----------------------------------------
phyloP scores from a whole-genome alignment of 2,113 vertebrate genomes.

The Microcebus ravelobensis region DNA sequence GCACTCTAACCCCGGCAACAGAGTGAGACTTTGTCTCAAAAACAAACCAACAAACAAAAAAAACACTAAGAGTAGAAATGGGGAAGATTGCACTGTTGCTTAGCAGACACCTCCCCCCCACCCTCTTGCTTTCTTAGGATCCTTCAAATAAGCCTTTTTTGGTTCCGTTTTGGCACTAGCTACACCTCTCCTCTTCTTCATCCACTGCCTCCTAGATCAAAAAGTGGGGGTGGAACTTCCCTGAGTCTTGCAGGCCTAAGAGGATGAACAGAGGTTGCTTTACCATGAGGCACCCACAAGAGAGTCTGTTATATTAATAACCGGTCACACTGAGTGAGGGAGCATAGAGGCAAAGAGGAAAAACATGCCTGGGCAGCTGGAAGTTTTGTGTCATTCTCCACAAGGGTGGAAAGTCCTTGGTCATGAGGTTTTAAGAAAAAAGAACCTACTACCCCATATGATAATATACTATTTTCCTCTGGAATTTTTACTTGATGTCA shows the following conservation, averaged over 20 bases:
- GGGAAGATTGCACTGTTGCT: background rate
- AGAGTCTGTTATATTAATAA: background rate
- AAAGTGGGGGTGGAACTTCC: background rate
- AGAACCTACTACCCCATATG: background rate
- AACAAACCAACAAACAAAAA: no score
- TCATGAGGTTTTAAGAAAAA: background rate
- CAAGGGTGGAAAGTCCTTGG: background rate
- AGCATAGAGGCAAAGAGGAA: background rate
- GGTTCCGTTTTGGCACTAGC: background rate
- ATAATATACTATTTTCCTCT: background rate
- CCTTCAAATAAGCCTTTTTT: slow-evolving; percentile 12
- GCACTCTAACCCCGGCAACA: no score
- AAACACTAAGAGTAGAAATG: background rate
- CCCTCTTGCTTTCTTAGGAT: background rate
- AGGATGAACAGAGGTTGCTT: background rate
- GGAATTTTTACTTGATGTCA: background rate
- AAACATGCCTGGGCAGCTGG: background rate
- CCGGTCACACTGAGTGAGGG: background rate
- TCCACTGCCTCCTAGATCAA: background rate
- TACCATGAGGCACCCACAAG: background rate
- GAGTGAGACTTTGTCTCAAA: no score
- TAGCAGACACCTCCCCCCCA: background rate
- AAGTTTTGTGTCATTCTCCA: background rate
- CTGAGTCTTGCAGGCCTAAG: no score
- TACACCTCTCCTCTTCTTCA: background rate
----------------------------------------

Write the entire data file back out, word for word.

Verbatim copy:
phyloP scores from a whole-genome alignment of 2,113 vertebrate genomes.

The Microcebus ravelobensis region DNA sequence GCACTCTAACCCCGGCAACAGAGTGAGACTTTGTCTCAAAAACAAACCAACAAACAAAAAAAACACTAAGAGTAGAAATGGGGAAGATTGCACTGTTGCTTAGCAGACACCTCCCCCCCACCCTCTTGCTTTCTTAGGATCCTTCAAATAAGCCTTTTTTGGTTCCGTTTTGGCACTAGCTACACCTCTCCTCTTCTTCATCCACTGCCTCCTAGATCAAAAAGTGGGGGTGGAACTTCCCTGAGTCTTGCAGGCCTAAGAGGATGAACAGAGGTTGCTTTACCATGAGGCACCCACAAGAGAGTCTGTTATATTAATAACCGGTCACACTGAGTGAGGGAGCATAGAGGCAAAGAGGAAAAACATGCCTGGGCAGCTGGAAGTTTTGTGTCATTCTCCACAAGGGTGGAAAGTCCTTGGTCATGAGGTTTTAAGAAAAAAGAACCTACTACCCCATATGATAATATACTATTTTCCTCTGGAATTTTTACTTGATGTCA shows the following conservation, averaged over 20 bases:
- GGGAAGATTGCACTGTTGCT: background rate
- AGAGTCTGTTATATTAATAA: background rate
- AAAGTGGGGGTGGAACTTCC: background rate
- AGAACCTACTACCCCATATG: background rate
- AACAAACCAACAAACAAAAA: no score
- TCATGAGGTTTTAAGAAAAA: background rate
- CAAGGGTGGAAAGTCCTTGG: background rate
- AGCATAGAGGCAAAGAGGAA: background rate
- GGTTCCGTTTTGGCACTAGC: background rate
- ATAATATACTATTTTCCTCT: background rate
- CCTTCAAATAAGCCTTTTTT: slow-evolving; percentile 12
- GCACTCTAACCCCGGCAACA: no score
- AAACACTAAGAGTAGAAATG: background rate
- CCCTCTTGCTTTCTTAGGAT: background rate
- AGGATGAACAGAGGTTGCTT: background rate
- GGAATTTTTACTTGATGTCA: background rate
- AAACATGCCTGGGCAGCTGG: background rate
- CCGGTCACACTGAGTGAGGG: background rate
- TCCACTGCCTCCTAGATCAA: background rate
- TACCATGAGGCACCCACAAG: background rate
- GAGTGAGACTTTGTCTCAAA: no score
- TAGCAGACACCTCCCCCCCA: background rate
- AAGTTTTGTGTCATTCTCCA: background rate
- CTGAGTCTTGCAGGCCTAAG: no score
- TACACCTCTCCTCTTCTTCA: background rate